The clean economy will occur with electric vehicles, wind and solar power and enhanced battery storage. And the indispensable ingredient of energy storage is copper because of its singular capacity to conduct heat and electricity. A cleaner, decarbonized economy simply cannot happen without more copper.
For example, an average electric vehicle uses 200 pounds of it. A solar panel contains 5.5 tons of copper per megawatt. Wind farms require it, as does energy transmission.
But the current – and projected – global copper supply is insufficient to power this transition to clean energy. The United States now has a major copper deficit and is a net importer. The clean energy future has a mineral roadblock.
Shortages have already resulted in a doubling of copper prices in the last two years and demand will grow by 50 percent in the next two decades. And the price escalation drives the cost of the clean energy transition higher – making it less competitive to coal and gas.
Goldman, Sachs has called the situation “a molecule crisis” and concluded that without more copper the clean energy economy “will not happen.”
In 1910 one quarter of Arizona workers were employed in mining, but by the 1980s the numbers had dwindled and the sector struggled. And now the Copper State is back.
While long-established players continue copper production at traditional locations such as Clifton-Morenci and Hayden, new copper exploration is occurring in developments both large and small. The large Resolution Mine proposed outside of Superior on the former site of the Magma Mine will produce up to 25 percent of America’s needs. Meanwhile, producers are developing smaller deposits not heretofore economically viable. These include Bell, Carlotta, Florence, Arizona Sonoran and Excelsior.
The “copper triangle” between Superior, Clifton and Cochise County is rich in copper, has been mined for many decades, and has the workforce and the physical infrastructure for the extraction and movement of copper to smelters and to market.
The copper deposits are a locational economic advantage for Arizona similar to what agriculture is to the Midwest and what international shipping ports are to the coasts.
The economic impact is large but standards are key.
New copper will create thousands of good family-supporting jobs in struggling rural Arizona, will bolster Arizona tax income by billions of dollars and provide a powerful export to enhance our economic growth.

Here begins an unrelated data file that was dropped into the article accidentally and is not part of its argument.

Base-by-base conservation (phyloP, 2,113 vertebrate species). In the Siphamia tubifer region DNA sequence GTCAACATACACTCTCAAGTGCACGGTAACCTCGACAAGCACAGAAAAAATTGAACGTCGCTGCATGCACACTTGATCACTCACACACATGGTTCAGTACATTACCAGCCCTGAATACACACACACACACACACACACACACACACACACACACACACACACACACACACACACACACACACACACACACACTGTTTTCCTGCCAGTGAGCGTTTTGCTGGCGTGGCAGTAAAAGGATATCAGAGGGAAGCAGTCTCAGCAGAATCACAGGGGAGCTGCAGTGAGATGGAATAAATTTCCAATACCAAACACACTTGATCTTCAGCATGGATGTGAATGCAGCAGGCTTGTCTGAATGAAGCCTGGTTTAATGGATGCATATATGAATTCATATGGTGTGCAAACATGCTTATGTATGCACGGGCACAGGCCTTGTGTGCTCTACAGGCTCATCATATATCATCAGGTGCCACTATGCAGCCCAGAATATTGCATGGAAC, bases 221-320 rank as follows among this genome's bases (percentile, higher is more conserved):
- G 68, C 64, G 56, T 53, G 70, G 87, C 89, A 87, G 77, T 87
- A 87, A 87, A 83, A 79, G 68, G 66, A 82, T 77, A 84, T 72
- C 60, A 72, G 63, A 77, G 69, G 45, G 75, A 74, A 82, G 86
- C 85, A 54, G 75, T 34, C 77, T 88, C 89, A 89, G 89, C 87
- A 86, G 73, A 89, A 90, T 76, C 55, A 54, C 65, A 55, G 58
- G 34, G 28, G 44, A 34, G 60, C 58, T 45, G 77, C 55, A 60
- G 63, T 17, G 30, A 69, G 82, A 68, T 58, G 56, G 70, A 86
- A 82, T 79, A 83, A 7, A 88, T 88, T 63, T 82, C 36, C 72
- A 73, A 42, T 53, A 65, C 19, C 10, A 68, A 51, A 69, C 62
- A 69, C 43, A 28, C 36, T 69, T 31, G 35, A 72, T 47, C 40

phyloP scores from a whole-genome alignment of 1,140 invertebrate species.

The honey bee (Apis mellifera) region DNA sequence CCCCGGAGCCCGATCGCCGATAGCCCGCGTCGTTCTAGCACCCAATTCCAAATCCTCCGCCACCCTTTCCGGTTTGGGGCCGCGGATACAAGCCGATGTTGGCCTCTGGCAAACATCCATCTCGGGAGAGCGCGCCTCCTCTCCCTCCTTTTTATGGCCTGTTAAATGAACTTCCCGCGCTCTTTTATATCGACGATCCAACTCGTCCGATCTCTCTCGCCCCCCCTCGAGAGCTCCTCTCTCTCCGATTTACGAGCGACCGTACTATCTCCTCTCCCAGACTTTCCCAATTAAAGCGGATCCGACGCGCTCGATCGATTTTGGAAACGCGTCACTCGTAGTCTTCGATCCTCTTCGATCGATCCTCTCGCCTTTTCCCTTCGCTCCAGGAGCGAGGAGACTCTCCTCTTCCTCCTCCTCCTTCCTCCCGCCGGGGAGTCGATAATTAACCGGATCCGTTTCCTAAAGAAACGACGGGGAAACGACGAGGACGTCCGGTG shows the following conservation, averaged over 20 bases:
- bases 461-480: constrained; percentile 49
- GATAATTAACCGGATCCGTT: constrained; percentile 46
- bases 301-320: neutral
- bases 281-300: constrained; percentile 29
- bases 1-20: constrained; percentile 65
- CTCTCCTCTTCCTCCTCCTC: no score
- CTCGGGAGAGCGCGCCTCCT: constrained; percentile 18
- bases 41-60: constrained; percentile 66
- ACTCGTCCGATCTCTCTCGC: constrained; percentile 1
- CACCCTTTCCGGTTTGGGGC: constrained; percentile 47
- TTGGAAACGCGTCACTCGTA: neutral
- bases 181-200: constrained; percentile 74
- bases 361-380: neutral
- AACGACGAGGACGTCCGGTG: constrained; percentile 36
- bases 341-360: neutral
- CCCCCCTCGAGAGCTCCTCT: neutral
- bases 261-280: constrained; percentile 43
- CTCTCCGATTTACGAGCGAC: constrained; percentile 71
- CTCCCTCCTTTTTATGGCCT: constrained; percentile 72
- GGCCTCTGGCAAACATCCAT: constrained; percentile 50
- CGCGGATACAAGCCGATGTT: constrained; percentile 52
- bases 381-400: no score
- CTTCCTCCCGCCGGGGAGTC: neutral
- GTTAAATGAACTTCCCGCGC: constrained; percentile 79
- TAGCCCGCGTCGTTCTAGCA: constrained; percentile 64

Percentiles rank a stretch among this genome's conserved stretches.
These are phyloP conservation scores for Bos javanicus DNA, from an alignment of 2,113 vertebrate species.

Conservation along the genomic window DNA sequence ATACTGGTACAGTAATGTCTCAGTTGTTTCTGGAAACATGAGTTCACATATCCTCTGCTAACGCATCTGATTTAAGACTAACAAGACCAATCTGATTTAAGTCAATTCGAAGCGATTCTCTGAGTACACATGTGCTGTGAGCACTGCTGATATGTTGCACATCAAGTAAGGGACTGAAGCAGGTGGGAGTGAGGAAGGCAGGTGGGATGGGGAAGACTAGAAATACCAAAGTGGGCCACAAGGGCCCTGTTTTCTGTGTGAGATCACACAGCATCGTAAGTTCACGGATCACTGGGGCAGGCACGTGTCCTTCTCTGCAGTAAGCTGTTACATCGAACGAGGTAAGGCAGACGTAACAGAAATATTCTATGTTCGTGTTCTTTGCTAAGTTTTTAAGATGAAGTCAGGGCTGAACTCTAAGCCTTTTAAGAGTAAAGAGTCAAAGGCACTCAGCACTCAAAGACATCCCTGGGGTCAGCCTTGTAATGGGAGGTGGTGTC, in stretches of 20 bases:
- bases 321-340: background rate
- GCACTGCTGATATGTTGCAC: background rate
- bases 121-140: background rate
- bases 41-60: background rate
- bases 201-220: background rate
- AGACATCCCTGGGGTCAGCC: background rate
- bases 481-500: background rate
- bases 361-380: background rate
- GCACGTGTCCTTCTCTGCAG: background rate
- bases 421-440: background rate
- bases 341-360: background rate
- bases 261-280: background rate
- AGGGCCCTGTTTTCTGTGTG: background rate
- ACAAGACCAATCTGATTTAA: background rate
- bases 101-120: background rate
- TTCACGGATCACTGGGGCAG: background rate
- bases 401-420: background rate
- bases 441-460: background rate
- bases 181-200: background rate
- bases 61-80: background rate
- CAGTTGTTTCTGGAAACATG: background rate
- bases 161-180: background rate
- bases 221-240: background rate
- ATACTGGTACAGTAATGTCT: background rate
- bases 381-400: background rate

But there are many threshold issues that must be addressed as we proceed. Copper companies must demonstrate assured water supply and responsible management of mine tailings, and should be expected to “go green” with electric vehicles and new carbon capture technologies. Further, they must evidence the highest standards of consultation with both nearby communities and those with long-standing heritage on the land.
As an environmental and human rights advocate, I have opposed many copper developments. Regardless of the economic lure, not every copper site should warrant extraction. It must be done by responsible companies, in the right locations, adhering to the right standards.
But I also fervently believe in the transition to a decarbonized economy to save the planet. The clean energy demand for copper will happen whether Arizona produces it or not.
If not Arizona, who?
China, the biggest producer of mined and refined copper, is racing to fill the vacuum. As will other nations who do not adhere to American workforce, human rights or environmental standards.
Further, when will we learn the lessons of history? American dependence on Mideast oil led us to war. European dependence today on Russian gas weakens their leverage as to Ukraine. Is dependency on strategic minerals next?
Those who generically oppose copper development everywhere while simultaneously advocating for a clean energy future are enabling bad actors – environmental outlaws and human rights abusers – to fill the market void. And creating American weakness. Can we morally cast one eye on a clean energy horizon while turning a blind eye to that ugly fact? Or are we prepared to give up cell phones, computers, wind and solar power?
The 20th century Arizona economy had the original 5 “C”s but the 21st century Arizona economy includes computer chips and clean energy. It will take new copper to enable them.
Opportunity is knocking on Arizona’s door a second time. We would be foolish to lock it shut.
Fred DuVal is Chairman of Excelsior Mining and a member of the Arizona Board of Regents, and a former candidate for Governor and senior White House official.